LibertyWorks Inc v Commonwealth of Australia  FCAFC 90
In LibertyWorks, the Full Federal Court, Katzmann, Wigney and Thawley JJ, determined that s 477(6) of the Biosecurity Act 2015 (Cth) (the Biosecurity Act) did not limit the power of the Minister of Health (the Minister) to make a determination prohibiting overseas travel by Australian citizens or permanent residents. In the Full Court’s view, applying LibertyWorks’ narrow interpretation of s 477 would limit the intentionally broad powers conferred on the Minister by the Biosecurity Act.
In October 2020, an employee of the applicant, LibertyWorks, made an application to the Department of Home Affairs for an exemption to travel from Sydney to London under s 7(1) of the Biosecurity (Human Biosecurity Emergency) (Human Coronavirus with Pandemic Potential) (Overseas Travel Ban Emergency Requirements) Determination 2020 (Cth) (the Determination). Section 5 of the Determination prohibits any overseas travel by an Australian citizen or permanent resident, unless an exemption is granted. The employee’s application was rejected by a delegate of the Australian Border Force Commissioner.
LibertyWorks subsequently filed an originating application in the Federal Court seeking a declaration that the Determination is 'invalid by reason of inconsistency with, or of lacking authority' in the BiosecurityAct.
LibertyWorks contended that the making of the Determination was ultra vires. Section 477(6) precludes the Minister from making a determination which requires an individual to be subject to a biosecurity measure of a kind set out under Subdivision B of Division 3 of Part 3 of Chapter 2 of the Biosecurity Act. Section 96 in Subdivision B empowers the Minister to make a human biosecurity control order on an individual to not leave Australian territory on an outgoing passenger aircraft or vessel. In LibertyWorks’ view, s 5 of the Determination has the same effect as a measure empowered by s 96.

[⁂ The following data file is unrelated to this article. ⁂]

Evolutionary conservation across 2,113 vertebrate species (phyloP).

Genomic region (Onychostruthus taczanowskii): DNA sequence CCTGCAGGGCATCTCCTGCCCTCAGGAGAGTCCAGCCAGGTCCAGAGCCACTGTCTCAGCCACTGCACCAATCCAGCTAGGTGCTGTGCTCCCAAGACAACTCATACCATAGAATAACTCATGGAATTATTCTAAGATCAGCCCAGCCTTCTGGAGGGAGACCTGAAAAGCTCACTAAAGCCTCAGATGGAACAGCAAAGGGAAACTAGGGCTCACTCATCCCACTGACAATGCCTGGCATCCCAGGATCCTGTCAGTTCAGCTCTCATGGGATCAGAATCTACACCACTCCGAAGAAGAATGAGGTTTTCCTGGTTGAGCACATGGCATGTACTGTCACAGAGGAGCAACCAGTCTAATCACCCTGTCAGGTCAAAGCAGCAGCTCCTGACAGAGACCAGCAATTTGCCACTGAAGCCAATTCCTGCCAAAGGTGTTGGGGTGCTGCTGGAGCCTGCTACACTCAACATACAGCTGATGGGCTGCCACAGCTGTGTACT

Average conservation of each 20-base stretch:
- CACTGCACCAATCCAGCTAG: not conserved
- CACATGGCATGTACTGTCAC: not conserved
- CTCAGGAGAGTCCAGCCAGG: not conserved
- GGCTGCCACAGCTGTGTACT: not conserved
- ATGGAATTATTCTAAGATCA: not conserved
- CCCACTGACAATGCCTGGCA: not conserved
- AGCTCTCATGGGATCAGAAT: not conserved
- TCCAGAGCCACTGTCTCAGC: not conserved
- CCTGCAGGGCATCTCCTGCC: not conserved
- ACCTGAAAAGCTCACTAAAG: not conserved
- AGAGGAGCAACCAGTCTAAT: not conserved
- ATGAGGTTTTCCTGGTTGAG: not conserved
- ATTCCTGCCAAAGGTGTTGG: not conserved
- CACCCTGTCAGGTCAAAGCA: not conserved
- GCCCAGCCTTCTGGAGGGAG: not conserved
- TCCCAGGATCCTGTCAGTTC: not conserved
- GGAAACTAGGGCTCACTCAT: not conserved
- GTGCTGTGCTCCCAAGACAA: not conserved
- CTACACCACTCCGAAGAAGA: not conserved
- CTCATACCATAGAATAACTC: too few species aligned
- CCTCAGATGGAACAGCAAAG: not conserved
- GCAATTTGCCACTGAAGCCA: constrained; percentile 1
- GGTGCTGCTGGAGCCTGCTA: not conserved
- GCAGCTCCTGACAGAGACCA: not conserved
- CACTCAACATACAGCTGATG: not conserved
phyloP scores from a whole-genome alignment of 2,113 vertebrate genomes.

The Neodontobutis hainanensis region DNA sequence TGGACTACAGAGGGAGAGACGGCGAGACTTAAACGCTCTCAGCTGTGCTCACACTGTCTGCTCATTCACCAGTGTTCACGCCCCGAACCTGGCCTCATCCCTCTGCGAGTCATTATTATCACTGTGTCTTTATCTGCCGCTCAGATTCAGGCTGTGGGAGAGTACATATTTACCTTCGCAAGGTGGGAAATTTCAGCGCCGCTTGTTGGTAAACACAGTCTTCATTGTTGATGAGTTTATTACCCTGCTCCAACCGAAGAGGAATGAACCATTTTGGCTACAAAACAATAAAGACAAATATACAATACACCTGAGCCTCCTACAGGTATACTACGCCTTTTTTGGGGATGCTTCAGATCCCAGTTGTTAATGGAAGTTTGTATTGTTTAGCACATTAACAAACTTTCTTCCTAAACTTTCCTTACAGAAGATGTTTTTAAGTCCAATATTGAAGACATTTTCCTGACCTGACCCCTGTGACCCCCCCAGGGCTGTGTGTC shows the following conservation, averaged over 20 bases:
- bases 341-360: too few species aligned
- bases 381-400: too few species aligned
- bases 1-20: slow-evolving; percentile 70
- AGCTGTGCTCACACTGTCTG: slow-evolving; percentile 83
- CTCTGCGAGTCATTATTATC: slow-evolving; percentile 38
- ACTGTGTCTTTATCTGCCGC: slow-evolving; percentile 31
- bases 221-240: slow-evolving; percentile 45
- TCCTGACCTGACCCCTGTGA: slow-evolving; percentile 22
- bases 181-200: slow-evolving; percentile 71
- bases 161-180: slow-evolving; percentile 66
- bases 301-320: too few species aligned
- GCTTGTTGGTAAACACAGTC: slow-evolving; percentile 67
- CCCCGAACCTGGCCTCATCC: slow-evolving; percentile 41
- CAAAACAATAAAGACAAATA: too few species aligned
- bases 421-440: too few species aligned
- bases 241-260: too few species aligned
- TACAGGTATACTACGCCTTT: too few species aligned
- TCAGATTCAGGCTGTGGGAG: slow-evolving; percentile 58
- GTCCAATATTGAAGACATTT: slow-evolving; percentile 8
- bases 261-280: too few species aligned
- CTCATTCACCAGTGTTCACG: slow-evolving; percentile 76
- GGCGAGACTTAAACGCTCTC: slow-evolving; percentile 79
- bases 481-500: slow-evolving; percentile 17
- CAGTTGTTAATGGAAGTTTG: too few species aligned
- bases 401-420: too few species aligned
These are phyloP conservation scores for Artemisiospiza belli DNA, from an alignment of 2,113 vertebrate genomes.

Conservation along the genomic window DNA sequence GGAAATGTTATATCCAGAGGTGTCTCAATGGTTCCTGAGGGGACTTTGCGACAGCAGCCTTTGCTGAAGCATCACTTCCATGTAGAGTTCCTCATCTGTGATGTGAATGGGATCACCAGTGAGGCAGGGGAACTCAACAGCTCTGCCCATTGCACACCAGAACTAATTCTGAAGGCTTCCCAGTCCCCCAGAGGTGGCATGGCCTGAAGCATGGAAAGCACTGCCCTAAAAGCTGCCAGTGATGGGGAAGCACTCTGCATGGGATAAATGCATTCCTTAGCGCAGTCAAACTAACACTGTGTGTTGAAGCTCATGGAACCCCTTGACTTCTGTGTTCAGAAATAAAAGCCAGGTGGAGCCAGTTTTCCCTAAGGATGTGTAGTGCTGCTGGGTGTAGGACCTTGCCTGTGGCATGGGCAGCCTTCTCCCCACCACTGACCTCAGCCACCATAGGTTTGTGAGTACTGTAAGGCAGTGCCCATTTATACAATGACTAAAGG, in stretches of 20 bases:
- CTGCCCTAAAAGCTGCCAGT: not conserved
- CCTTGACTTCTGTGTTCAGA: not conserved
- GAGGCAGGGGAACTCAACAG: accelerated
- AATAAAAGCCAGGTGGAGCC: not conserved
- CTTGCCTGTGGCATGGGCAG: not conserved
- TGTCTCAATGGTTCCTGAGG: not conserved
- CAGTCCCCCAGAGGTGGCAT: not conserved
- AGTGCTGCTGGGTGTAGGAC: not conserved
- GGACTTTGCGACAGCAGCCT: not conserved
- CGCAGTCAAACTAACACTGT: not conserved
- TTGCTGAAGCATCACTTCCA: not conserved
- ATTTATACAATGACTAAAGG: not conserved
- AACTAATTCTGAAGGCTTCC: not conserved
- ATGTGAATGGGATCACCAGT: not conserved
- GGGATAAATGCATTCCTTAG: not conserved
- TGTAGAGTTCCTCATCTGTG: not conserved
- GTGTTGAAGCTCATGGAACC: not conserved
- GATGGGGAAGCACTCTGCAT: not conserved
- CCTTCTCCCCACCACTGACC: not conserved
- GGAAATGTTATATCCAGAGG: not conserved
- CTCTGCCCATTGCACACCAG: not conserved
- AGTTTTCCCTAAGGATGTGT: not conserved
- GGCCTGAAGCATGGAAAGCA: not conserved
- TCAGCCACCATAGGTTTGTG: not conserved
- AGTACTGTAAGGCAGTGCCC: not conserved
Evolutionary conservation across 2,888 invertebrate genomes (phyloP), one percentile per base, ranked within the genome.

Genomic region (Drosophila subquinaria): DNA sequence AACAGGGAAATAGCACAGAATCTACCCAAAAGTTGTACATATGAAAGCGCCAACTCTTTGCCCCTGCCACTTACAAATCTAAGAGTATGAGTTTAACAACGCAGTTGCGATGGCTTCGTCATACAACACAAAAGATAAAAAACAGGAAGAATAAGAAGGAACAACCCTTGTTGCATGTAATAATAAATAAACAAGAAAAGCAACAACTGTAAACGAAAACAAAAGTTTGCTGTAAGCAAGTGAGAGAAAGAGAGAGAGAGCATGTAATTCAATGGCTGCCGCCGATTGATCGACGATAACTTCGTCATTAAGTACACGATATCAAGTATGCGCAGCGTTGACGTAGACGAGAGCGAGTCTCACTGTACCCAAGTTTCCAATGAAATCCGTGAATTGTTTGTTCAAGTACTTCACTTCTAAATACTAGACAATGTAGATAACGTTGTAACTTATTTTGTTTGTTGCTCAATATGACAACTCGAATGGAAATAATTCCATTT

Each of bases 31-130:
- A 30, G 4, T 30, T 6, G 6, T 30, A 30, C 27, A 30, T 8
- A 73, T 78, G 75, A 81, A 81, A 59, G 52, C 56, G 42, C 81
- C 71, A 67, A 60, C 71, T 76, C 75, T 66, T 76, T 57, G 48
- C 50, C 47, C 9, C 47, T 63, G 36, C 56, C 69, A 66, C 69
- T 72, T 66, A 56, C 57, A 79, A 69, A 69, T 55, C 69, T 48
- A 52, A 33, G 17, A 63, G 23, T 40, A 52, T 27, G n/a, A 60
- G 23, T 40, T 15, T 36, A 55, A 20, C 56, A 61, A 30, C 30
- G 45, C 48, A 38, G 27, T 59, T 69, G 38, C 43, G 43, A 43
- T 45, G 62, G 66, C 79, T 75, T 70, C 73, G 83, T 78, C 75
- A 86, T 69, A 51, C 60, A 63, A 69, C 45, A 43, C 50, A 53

Decision of the Full Federal Court
Purpose of the Biosecurity Act and s 477
The Full Court emphasised that the Minister possesses broad powers to make determinations under the Biosecurity Act given the primary purpose of the Act is to ensure the availability of executive power to manage serious communicable diseases.
For the Full Court, the purpose of s 477 is to prevent or control the spread of human disease into Australian territory. The principal way of achieving the purpose of s 477(1) is, in the Full Court’s view, to restrict international travel. While LibertyWorks submitted that this could be achieved through other measures such as disinfecting outgoing mail and freight, the Full Court held that whilst these measures may have a role to play, they are unlikely to be the primary or intended method of fulfilling the statutory purpose of s 477.
Reconciling s 477(1) and s 477(6)
Considering the purpose of both s 477 and the Biosecurity Act as a whole, the Full Court concluded that LibertyWorks’ construction of s 477(6) would substantially frustrate Parliament’s clear intention of giving the Minister broad emergency powers. If s 477(6) precluded the making of a determination that bans overseas travel, the only way to prevent or reduce the risk of contagion from Australians who travel overseas would be through making a human biosecurity control order on every single individual under s 96. This would produce a manifestly impractical result.
Instead, the Full Court concluded that the mischief that s 477(6) is intended to remedy is to ensure that biosecurity measures are not imposed on an individual under s 477(1) that could be imposed through a human biosecurity control order under Part 3 of Chapter 2 of the Biosecurity Act. The mere fact that s 5 of the Determination affects individuals does not render it invalid by reason of s 477(6), as the Determination is not directed at a specific individual.
Comments and Conclusions
The decision in LibertyWorks clarifies that the limitation under s 477(6) of the Biosecurity Act should not be read so narrowly as to completely frustrate the ability of the Minister to make a determination under s 477(1) for the purpose of preventing or controlling the spread of a human disease.
The Full Federal Court’s decision follows a line of failed challenges to the Minister’s determinations during the COVID-19 pandemic: Palmer v Western Australia  HCA 5, Gerner v Victoria  HCA 48 and Newman v Minister for Health and Aged Care  FCA 517. LibertyWorks serves as another reminder that the court will interpret emergency powers conferred by statute on the executive broadly, as it is reluctant to interfere with the executive’s crucial role in managing a global health crisis.
Further details available at LibertyWorks Inc v Commonwealth of Australia  FCAFC 90.
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